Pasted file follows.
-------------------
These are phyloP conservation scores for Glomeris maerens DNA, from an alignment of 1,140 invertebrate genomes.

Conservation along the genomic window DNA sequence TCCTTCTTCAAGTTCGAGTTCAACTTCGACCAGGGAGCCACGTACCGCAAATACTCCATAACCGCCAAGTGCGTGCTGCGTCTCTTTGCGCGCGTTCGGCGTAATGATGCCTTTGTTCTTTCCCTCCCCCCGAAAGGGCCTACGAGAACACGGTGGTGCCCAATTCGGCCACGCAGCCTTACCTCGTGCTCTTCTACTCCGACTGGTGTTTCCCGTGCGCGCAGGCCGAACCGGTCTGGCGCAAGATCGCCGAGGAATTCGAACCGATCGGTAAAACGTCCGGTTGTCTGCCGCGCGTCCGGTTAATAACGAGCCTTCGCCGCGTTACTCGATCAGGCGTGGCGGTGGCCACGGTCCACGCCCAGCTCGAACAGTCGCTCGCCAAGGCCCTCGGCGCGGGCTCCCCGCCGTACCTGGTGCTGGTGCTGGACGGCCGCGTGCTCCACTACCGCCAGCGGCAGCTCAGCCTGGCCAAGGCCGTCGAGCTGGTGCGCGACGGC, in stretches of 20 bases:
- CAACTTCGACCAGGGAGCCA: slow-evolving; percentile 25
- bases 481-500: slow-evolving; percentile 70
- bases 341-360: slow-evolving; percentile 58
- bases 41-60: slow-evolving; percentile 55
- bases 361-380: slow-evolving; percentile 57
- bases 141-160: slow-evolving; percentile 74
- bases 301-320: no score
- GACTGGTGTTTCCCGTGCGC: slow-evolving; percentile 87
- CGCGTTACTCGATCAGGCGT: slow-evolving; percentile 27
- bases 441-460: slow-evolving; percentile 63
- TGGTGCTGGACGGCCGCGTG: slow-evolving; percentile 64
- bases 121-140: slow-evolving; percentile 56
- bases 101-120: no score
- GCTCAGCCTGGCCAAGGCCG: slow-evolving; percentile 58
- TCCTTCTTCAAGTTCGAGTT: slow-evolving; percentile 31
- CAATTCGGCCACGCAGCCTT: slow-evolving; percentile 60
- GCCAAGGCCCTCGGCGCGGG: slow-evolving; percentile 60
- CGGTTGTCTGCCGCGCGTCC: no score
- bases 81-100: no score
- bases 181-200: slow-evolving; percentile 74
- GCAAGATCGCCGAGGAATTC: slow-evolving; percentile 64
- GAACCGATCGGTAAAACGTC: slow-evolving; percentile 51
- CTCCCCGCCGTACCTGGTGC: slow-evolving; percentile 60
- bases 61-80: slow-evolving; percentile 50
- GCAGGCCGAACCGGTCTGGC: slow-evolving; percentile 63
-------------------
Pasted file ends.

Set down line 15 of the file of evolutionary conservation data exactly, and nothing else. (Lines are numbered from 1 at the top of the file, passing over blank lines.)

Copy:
- bases 101-120: no score